Holiday World’s Thunderbird was my top pick for the best-looking New Roller Coasters of 2015. So, I thought that it would be interesting to get a behind-the-scenes look at how this launched winged coaster moved from idea to opening day. Thanks to Holiday World, I was able to interview two people who helped bring the ride to life.
Here’s my interview with Park Directors and 4th generation amusement park owners, Lauren Crosby and Leah Koch.
In the Works for Many Years
Joel – Holiday World’s last new roller coaster was The Voyage in 2006. How long have you been planning for Thunderbird?
Lauren – My dad, Will Koch, started working on a steel coaster design with B&M in 2007. He went back and forth with them on several designs, but never felt that it was the right coaster so he never moved forward with it. The winged coaster design came out after my father passed away, but as soon as we saw it we started to wonder if this would be the right fit. In 2013 we started up talks again with B&M, this time with a winged coaster. We spent the next year tweaking and finessing my dad’s original plans to work with this new coaster technology.
Wing Coaster Test Flights
Joel – Why did you choose this type of roller coaster? Had any of the staff ever ridden one before you chose it?
Lauren – We went with a winged coaster mainly because of my dad. In his dreaming of a steel coaster, he wanted something that would fly low to the ground, through the woods, nearly missing trees. The winged coaster design seemed to fit pretty well with that image he had. A few of the staff had already ridden a winged coaster, and my mom, along with park president, Matt Eckert, VP Eric Snow, and I decided to take a fieldtrip to Six Flags Great America to ride X-Flight before we made this big decision. Once we got off the ride, we knew this was the right fit.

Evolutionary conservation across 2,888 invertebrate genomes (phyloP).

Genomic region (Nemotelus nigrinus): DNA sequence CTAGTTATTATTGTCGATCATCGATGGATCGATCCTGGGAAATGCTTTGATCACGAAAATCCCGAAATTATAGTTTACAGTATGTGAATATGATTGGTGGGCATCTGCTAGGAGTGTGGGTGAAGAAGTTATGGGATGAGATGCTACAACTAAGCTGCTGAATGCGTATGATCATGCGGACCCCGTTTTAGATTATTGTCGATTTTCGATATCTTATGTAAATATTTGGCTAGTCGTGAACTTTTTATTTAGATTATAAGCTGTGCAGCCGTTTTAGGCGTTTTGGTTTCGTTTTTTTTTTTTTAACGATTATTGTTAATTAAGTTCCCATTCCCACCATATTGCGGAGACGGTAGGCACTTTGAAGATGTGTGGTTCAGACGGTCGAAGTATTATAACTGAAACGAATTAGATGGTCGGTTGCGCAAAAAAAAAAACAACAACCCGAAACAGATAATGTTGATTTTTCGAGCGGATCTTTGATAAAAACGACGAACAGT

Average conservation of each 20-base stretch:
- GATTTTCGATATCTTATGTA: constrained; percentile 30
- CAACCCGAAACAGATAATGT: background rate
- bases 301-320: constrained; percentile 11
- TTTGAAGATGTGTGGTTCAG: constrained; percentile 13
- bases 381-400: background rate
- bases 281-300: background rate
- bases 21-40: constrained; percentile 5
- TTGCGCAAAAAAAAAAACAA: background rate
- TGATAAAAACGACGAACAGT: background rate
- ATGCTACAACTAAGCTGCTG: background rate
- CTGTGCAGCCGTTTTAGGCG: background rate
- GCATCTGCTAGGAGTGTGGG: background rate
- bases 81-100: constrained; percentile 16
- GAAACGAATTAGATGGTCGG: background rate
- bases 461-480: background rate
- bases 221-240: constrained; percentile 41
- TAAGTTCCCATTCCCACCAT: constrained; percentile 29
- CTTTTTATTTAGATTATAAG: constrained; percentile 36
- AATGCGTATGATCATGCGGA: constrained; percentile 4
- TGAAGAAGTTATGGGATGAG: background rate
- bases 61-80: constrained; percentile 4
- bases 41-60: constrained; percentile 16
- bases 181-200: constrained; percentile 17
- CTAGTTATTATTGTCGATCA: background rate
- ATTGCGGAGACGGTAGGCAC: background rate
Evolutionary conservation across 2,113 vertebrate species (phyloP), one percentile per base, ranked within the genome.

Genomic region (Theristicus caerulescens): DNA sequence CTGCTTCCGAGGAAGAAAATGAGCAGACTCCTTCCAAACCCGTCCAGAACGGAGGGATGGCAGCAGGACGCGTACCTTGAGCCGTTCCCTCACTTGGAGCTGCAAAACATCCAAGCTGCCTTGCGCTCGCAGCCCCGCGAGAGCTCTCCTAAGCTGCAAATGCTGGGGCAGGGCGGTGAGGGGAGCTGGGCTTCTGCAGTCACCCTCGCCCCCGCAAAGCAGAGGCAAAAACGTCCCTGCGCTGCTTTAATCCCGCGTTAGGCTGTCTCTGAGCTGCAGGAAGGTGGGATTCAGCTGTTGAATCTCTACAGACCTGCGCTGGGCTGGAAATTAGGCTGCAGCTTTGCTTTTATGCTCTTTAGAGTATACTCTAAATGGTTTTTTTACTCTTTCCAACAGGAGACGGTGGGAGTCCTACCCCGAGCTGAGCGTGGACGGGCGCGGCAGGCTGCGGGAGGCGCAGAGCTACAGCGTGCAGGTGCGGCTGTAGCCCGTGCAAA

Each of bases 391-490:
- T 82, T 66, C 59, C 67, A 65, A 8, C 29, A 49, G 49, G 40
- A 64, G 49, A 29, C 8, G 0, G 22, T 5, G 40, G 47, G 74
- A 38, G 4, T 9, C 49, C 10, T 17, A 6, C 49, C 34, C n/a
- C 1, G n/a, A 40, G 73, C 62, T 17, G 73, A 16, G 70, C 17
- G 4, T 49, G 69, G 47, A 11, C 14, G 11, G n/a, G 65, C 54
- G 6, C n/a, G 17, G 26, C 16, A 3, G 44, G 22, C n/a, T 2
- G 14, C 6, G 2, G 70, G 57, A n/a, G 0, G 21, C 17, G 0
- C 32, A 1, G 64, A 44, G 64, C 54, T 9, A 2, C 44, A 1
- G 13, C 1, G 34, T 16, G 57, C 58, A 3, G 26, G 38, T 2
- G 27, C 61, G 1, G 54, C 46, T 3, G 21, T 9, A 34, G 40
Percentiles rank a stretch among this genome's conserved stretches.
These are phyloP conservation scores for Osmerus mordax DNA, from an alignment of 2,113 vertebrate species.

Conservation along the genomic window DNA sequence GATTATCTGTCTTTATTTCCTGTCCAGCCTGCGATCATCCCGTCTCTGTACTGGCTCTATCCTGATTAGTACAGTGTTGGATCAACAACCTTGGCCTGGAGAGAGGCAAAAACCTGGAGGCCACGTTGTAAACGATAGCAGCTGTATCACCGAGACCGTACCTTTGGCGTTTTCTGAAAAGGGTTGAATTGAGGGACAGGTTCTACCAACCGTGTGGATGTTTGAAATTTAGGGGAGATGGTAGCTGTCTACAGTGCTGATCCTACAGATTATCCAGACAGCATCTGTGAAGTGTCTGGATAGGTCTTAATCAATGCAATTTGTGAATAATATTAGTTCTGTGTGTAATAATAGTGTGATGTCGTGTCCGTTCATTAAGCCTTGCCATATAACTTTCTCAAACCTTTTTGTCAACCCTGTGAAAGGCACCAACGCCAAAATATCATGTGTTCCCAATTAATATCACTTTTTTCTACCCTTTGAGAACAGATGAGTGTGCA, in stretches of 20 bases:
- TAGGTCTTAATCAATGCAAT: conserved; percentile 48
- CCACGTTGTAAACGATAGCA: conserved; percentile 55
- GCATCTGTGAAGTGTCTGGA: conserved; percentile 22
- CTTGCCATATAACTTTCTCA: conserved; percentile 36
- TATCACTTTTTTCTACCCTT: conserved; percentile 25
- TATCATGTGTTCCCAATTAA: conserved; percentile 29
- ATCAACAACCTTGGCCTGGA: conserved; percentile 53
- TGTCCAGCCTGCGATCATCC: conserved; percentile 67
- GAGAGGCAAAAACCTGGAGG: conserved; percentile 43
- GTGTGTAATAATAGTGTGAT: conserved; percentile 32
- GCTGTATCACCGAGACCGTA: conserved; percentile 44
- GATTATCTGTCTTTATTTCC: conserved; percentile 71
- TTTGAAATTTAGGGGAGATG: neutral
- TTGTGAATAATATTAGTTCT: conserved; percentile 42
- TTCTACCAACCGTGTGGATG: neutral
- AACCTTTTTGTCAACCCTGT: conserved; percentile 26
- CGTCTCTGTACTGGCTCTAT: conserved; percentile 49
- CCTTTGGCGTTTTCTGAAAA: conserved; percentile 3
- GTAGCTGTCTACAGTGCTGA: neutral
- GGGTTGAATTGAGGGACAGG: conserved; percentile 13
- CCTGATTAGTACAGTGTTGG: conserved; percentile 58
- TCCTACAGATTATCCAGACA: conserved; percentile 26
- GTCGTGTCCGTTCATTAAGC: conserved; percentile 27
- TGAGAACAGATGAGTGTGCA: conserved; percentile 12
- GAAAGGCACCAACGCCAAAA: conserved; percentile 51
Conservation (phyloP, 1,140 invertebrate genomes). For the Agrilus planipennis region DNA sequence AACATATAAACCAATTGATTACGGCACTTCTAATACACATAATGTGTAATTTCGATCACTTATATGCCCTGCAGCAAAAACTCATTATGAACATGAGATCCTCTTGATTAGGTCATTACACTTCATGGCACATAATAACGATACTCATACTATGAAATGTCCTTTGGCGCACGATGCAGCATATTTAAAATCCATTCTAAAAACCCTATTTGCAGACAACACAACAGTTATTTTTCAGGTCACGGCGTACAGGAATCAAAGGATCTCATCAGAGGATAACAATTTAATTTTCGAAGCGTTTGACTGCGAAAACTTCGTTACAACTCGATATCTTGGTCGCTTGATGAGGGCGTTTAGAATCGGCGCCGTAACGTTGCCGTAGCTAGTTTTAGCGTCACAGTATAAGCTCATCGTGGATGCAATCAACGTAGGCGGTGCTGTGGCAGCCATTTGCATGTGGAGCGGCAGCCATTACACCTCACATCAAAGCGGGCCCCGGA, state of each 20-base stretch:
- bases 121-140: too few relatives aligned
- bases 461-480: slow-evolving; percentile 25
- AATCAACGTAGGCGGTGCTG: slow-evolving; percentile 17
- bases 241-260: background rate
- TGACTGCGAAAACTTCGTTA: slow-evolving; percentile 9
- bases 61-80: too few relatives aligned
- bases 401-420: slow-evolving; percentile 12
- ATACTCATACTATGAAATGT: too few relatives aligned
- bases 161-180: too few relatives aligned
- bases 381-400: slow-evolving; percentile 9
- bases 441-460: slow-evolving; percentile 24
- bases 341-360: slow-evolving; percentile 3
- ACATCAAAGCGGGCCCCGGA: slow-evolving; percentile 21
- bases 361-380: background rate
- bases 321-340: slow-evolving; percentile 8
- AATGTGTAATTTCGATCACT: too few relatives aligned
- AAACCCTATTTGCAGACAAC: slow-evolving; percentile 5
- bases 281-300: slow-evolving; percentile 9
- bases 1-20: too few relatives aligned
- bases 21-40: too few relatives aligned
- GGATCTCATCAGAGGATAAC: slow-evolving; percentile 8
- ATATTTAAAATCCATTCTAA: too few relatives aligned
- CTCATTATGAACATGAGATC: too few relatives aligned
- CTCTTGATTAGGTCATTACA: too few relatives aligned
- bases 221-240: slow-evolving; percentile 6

Joel – How did you come to the decision to include a launch? Was that a recommendation from the designers (Bolliger & Mabillard) or an idea from the staff?
Leah – By 2013, the Midwest was home to B&M Wings. If you drove 6-8 hours Northwest, Northeast, or Southeast, you could find another wing coaster that was likely to be longer, faster, or taller than what we had in mind. Part of our “secret weapon” with coaster design is that we build them in our woods, to add some extra excitement, but we needed even more to distinguish Thunderbird. When we heard B&M was looking to build their first [B&M-provided] launch, sorry Hulk, we knew it was the perfect element to set our coaster apart.
Curvy Scurvy & The Name Game
Joel – How did you come up with the name “Thunderbird”? Can you share any names that didn’t make the cut?
Leah – So many names! We found a way to make Thunderbird work in our Thanksgiving section of the park (we were pretty sure “The Voyage” was the only good Thanksgiving-related name and had to really dig). We knew we wanted something exciting and a bit mysterious—without being scary.
I have always been fascinated by the story of the Lost Colony at Roanoke, so I wanted something tied to that. The short story is: settlers landed on Roanoke, set up a town, and when boats came back for them the entire colony was gone. All that was left was the word “Croatoan” carved into a tree, and “Cro” carved into another. There are all kinds of theories about what happened and I love a good mystery. Then somebody pointed out that nobody would ever say it correctly, and that it wouldn’t make any sense on a t-shirt (which is actually pretty important). So we went on looking (as a consolation prize we created a company in my name to secure the trademark for Thunderbird, and named it Croatoan Inc.).